When I was told that the statue I was about to see in Nazare was carved by Saint Joseph, I though of just how good this would be, since he was not a real artist but only a furniture carver. I then though of why he would try to do something he had never done before and what was he trying to capture in time and for all others to see? What was so important to him? I decided before seeing it that it had to be very important and the artwork would have to be substandard for me to believe Joseph did it. You can see this statue up close even though it is above the altar by the use of a stairway from the back of the altar. I was able to get within four inches of the statue to investigate it.


There is no question in my mind that Saint Joseph carved this statue. First of all because the quality is exactly as I suspected. The detail is not very good, especially in the faces. But the non-body work is very good as would be expected from a furniture carver. Most of the statue is dark wood except for the bottom, which shows some painting. It is claimed that Mary, Herself, gave this statue to Saint Luke and he added paint to it. Over the years most of the paint has been kissed away and you can see most of the statue just as Saint Joseph carved it without paint and with just minor weathering over the years.

Because of the subject mater of the statue, it is not likely that anyone except Saint Joseph would have carved it. Saint Joseph (in contemplating Christ as God, and Mary as the Mother of His human nature, which cannot be separated from His Divine nature) was struck with awe, love and amazement at how God, Himself, would come into the world through a woman and then be sustained by this same woman for His very survival as a person. God chose to take all His human nature from the woman, flesh, blood, bone, and soul. He even chose to grow in the natural way by taking from this woman the food to grow from a baby to a child. It is this intimate moment that Saint Joseph wanted to capture for all time, the Mother of God, although made by God, feeding God from her own body.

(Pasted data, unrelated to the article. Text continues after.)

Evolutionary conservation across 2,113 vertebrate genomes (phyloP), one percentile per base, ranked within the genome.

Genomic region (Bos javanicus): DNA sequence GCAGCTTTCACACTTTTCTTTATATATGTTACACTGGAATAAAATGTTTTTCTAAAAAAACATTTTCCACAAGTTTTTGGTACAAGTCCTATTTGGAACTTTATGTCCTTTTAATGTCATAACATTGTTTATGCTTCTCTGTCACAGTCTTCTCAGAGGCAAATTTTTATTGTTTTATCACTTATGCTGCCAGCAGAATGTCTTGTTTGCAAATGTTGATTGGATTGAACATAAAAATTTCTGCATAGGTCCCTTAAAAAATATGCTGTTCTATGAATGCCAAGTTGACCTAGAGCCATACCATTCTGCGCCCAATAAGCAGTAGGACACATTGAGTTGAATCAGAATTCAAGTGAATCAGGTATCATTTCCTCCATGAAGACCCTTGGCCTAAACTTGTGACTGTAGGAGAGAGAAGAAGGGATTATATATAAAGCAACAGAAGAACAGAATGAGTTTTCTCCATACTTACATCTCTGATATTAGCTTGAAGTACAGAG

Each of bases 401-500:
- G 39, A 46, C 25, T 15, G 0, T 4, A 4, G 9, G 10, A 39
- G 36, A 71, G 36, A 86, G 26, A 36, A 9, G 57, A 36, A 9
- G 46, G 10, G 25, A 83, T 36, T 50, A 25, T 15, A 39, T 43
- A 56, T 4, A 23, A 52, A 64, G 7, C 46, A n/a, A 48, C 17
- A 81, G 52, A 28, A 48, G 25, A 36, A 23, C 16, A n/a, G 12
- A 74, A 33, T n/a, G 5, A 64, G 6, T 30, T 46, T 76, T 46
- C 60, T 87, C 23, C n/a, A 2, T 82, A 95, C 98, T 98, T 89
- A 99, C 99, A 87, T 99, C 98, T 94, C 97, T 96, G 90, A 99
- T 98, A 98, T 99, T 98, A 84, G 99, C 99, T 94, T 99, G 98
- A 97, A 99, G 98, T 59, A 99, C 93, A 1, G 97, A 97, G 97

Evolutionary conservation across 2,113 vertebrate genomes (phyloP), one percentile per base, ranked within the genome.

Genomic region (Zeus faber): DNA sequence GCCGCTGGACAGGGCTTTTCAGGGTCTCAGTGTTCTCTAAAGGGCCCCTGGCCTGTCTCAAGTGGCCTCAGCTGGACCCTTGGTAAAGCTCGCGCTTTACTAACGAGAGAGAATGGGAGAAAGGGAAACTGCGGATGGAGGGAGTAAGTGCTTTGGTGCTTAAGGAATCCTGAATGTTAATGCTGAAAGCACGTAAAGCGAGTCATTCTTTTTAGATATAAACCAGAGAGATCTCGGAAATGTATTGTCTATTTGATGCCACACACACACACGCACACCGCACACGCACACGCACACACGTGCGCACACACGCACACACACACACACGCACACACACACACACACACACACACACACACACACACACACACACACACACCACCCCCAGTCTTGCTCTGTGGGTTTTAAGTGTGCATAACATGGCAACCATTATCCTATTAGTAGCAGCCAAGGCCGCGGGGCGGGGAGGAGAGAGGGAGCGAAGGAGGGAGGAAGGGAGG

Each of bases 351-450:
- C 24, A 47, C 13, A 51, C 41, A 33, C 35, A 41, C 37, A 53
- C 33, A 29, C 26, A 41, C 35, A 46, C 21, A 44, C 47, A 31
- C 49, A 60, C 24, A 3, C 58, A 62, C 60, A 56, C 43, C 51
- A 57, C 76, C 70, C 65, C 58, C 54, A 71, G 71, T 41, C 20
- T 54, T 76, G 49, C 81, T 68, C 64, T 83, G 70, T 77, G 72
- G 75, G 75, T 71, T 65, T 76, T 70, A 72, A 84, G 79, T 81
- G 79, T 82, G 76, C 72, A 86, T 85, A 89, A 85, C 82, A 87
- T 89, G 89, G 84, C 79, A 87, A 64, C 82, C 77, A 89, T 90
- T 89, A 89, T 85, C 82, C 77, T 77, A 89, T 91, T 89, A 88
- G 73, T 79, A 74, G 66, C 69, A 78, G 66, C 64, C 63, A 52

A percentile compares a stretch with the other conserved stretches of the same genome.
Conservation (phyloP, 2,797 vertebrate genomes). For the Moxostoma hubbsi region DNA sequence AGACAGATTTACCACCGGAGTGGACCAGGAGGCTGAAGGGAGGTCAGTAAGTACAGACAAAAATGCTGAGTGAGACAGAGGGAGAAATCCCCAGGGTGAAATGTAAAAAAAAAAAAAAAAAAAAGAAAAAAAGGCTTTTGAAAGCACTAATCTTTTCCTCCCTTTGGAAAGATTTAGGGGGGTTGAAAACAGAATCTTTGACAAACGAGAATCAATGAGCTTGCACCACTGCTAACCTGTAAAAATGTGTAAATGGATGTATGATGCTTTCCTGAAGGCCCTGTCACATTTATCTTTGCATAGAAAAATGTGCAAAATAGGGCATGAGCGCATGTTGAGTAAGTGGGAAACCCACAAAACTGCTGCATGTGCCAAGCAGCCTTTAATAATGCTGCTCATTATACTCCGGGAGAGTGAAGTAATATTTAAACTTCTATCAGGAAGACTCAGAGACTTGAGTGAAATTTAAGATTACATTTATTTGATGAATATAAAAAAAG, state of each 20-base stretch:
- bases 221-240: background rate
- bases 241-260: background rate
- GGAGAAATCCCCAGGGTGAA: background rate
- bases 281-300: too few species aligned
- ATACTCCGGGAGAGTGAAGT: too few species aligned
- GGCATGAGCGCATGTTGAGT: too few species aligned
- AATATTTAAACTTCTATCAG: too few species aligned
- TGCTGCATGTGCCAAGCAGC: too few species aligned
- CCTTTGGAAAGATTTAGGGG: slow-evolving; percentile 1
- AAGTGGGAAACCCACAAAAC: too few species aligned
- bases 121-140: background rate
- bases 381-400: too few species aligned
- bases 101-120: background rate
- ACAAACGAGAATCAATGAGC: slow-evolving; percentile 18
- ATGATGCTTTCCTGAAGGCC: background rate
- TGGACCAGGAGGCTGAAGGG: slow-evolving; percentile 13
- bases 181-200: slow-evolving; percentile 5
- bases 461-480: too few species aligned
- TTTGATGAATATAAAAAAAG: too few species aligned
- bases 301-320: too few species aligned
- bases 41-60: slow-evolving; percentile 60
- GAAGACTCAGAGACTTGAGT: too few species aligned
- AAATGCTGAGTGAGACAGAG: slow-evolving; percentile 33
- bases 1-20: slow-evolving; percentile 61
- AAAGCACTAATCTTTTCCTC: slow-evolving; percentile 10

An Icon is great for four reasons: the subject of the Icon, the artist, miracles, and devotion. In my opinion, this Icon was made by the greatest of all the saints in the world. In my opinion, this Icon has the greatest of all theological lessons: taking from Her body His flesh, blood, bone, soul and nourishment, He could not allow Her to be stained with sin (or even imperfections) in any way. That being the case, all other titles of Mary are little compared to Mother of God. So the subject is the Mother of God.

If the artist is Saint Joseph, he is the greatest of all saints, as Mary is more than a saint. The miracles attributed to this statue are written in tiles all over the town, church, walk ways, and in books of Nazare. Devotion to this statue goes back to the knights who protected Portugal from the Moors, to most of the Captains who sailed into the Atlantic seeking new worlds, to the peoples of these new worlds, in America, Asia, India, and China, who credit this statue for protecting them in their uncharted travels.


As far as I know you cannot find a copy of this statue anywhere except Nazare. I do not know why. Even in Nazare they do not know why other people are not selling copies of this statue. You cannot find it in Fatima. There is a great devotion to it in Brazil because there is a connection to the discovery of Brazil and the New World to Nazare, and so I assume you can find copies of it there. Perhaps it is just not well known enough in the rest of the world. Even the books and cards you can find do not tell the entire true story (Modernist influence). Perhaps the influence of Modernists over the past 90 years has softened this devotion, I do not know. What I do know is that the good books are last century books and they have not been reprinted. There is no copyright to the Icon, so any company can make it, but they do not. The statues in Nazare that you can buy are not very close to the original. They are much better artwork, and I think this takes away from the authenticity.

I bought four of them: one for myself, and three for my children. I think it would be a sin for anyone to go to Fatima without also going to Nazare. This is only one of many places you might have missed in your last trip to Fatima. Come again and again and again to Fatima and you will never see everything.


The miracle of Nazare 

The Icon of Nazare

Rick Salbato - The Publican